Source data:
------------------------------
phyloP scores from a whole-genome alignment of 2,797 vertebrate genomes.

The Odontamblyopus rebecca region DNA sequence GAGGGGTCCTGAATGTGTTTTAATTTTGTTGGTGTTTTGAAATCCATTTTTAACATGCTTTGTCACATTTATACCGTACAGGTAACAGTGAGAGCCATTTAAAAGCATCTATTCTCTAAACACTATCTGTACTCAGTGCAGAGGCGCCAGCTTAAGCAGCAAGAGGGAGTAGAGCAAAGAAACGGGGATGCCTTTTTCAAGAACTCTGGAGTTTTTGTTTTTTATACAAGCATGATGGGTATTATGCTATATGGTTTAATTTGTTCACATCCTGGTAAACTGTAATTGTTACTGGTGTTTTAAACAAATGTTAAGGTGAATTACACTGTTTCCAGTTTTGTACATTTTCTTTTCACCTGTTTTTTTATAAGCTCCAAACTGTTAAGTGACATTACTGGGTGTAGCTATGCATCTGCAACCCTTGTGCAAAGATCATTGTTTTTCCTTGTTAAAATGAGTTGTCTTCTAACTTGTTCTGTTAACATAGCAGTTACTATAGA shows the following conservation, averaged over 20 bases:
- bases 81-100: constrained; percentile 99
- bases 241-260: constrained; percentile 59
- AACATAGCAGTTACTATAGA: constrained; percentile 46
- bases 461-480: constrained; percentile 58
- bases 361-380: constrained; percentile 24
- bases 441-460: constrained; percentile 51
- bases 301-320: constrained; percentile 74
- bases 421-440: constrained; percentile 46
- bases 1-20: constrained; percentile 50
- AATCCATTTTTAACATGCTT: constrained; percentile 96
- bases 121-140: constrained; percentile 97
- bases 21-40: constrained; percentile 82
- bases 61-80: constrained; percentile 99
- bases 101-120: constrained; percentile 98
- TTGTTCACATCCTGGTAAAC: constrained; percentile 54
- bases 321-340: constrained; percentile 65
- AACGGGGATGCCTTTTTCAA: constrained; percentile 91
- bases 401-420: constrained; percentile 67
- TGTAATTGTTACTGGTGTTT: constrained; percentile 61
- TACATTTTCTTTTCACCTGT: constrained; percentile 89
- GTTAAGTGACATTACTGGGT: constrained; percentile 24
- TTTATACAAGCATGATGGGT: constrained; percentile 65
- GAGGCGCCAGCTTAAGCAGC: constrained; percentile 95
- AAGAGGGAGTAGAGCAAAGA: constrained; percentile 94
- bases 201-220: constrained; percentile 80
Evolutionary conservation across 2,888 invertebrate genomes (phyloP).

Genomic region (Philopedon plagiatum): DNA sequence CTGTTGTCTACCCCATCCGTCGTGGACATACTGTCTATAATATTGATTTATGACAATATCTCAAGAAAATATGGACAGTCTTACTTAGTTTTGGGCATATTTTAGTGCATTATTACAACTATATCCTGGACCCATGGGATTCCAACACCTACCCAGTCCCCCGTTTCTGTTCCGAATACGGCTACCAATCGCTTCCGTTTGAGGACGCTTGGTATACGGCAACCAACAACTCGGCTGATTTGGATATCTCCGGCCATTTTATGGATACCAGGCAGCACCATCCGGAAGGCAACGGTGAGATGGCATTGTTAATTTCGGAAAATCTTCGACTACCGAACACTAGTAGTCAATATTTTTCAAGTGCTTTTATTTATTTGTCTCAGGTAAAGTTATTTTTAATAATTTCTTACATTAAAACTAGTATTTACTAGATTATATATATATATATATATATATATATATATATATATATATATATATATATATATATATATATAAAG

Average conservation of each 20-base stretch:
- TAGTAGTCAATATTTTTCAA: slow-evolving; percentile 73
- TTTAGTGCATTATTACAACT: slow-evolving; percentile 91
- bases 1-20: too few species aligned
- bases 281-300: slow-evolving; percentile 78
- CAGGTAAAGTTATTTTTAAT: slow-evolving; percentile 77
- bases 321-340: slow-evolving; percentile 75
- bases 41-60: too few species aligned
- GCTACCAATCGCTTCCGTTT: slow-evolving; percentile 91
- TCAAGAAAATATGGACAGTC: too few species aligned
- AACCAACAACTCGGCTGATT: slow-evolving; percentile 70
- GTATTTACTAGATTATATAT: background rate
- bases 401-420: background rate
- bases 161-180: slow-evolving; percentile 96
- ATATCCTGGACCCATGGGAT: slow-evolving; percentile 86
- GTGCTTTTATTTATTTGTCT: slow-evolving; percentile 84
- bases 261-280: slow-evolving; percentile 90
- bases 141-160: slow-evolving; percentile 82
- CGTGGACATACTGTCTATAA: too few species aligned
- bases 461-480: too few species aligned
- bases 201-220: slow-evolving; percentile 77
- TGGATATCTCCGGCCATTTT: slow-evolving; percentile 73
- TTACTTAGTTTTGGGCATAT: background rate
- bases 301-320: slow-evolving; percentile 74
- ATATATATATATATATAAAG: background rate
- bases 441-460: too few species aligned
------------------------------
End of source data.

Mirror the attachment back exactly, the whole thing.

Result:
phyloP scores from a whole-genome alignment of 2,797 vertebrate genomes.

The Odontamblyopus rebecca region DNA sequence GAGGGGTCCTGAATGTGTTTTAATTTTGTTGGTGTTTTGAAATCCATTTTTAACATGCTTTGTCACATTTATACCGTACAGGTAACAGTGAGAGCCATTTAAAAGCATCTATTCTCTAAACACTATCTGTACTCAGTGCAGAGGCGCCAGCTTAAGCAGCAAGAGGGAGTAGAGCAAAGAAACGGGGATGCCTTTTTCAAGAACTCTGGAGTTTTTGTTTTTTATACAAGCATGATGGGTATTATGCTATATGGTTTAATTTGTTCACATCCTGGTAAACTGTAATTGTTACTGGTGTTTTAAACAAATGTTAAGGTGAATTACACTGTTTCCAGTTTTGTACATTTTCTTTTCACCTGTTTTTTTATAAGCTCCAAACTGTTAAGTGACATTACTGGGTGTAGCTATGCATCTGCAACCCTTGTGCAAAGATCATTGTTTTTCCTTGTTAAAATGAGTTGTCTTCTAACTTGTTCTGTTAACATAGCAGTTACTATAGA shows the following conservation, averaged over 20 bases:
- bases 81-100: constrained; percentile 99
- bases 241-260: constrained; percentile 59
- AACATAGCAGTTACTATAGA: constrained; percentile 46
- bases 461-480: constrained; percentile 58
- bases 361-380: constrained; percentile 24
- bases 441-460: constrained; percentile 51
- bases 301-320: constrained; percentile 74
- bases 421-440: constrained; percentile 46
- bases 1-20: constrained; percentile 50
- AATCCATTTTTAACATGCTT: constrained; percentile 96
- bases 121-140: constrained; percentile 97
- bases 21-40: constrained; percentile 82
- bases 61-80: constrained; percentile 99
- bases 101-120: constrained; percentile 98
- TTGTTCACATCCTGGTAAAC: constrained; percentile 54
- bases 321-340: constrained; percentile 65
- AACGGGGATGCCTTTTTCAA: constrained; percentile 91
- bases 401-420: constrained; percentile 67
- TGTAATTGTTACTGGTGTTT: constrained; percentile 61
- TACATTTTCTTTTCACCTGT: constrained; percentile 89
- GTTAAGTGACATTACTGGGT: constrained; percentile 24
- TTTATACAAGCATGATGGGT: constrained; percentile 65
- GAGGCGCCAGCTTAAGCAGC: constrained; percentile 95
- AAGAGGGAGTAGAGCAAAGA: constrained; percentile 94
- bases 201-220: constrained; percentile 80
Evolutionary conservation across 2,888 invertebrate genomes (phyloP).

Genomic region (Philopedon plagiatum): DNA sequence CTGTTGTCTACCCCATCCGTCGTGGACATACTGTCTATAATATTGATTTATGACAATATCTCAAGAAAATATGGACAGTCTTACTTAGTTTTGGGCATATTTTAGTGCATTATTACAACTATATCCTGGACCCATGGGATTCCAACACCTACCCAGTCCCCCGTTTCTGTTCCGAATACGGCTACCAATCGCTTCCGTTTGAGGACGCTTGGTATACGGCAACCAACAACTCGGCTGATTTGGATATCTCCGGCCATTTTATGGATACCAGGCAGCACCATCCGGAAGGCAACGGTGAGATGGCATTGTTAATTTCGGAAAATCTTCGACTACCGAACACTAGTAGTCAATATTTTTCAAGTGCTTTTATTTATTTGTCTCAGGTAAAGTTATTTTTAATAATTTCTTACATTAAAACTAGTATTTACTAGATTATATATATATATATATATATATATATATATATATATATATATATATATATATATATATATATAAAG

Average conservation of each 20-base stretch:
- TAGTAGTCAATATTTTTCAA: slow-evolving; percentile 73
- TTTAGTGCATTATTACAACT: slow-evolving; percentile 91
- bases 1-20: too few species aligned
- bases 281-300: slow-evolving; percentile 78
- CAGGTAAAGTTATTTTTAAT: slow-evolving; percentile 77
- bases 321-340: slow-evolving; percentile 75
- bases 41-60: too few species aligned
- GCTACCAATCGCTTCCGTTT: slow-evolving; percentile 91
- TCAAGAAAATATGGACAGTC: too few species aligned
- AACCAACAACTCGGCTGATT: slow-evolving; percentile 70
- GTATTTACTAGATTATATAT: background rate
- bases 401-420: background rate
- bases 161-180: slow-evolving; percentile 96
- ATATCCTGGACCCATGGGAT: slow-evolving; percentile 86
- GTGCTTTTATTTATTTGTCT: slow-evolving; percentile 84
- bases 261-280: slow-evolving; percentile 90
- bases 141-160: slow-evolving; percentile 82
- CGTGGACATACTGTCTATAA: too few species aligned
- bases 461-480: too few species aligned
- bases 201-220: slow-evolving; percentile 77
- TGGATATCTCCGGCCATTTT: slow-evolving; percentile 73
- TTACTTAGTTTTGGGCATAT: background rate
- bases 301-320: slow-evolving; percentile 74
- ATATATATATATATATAAAG: background rate
- bases 441-460: too few species aligned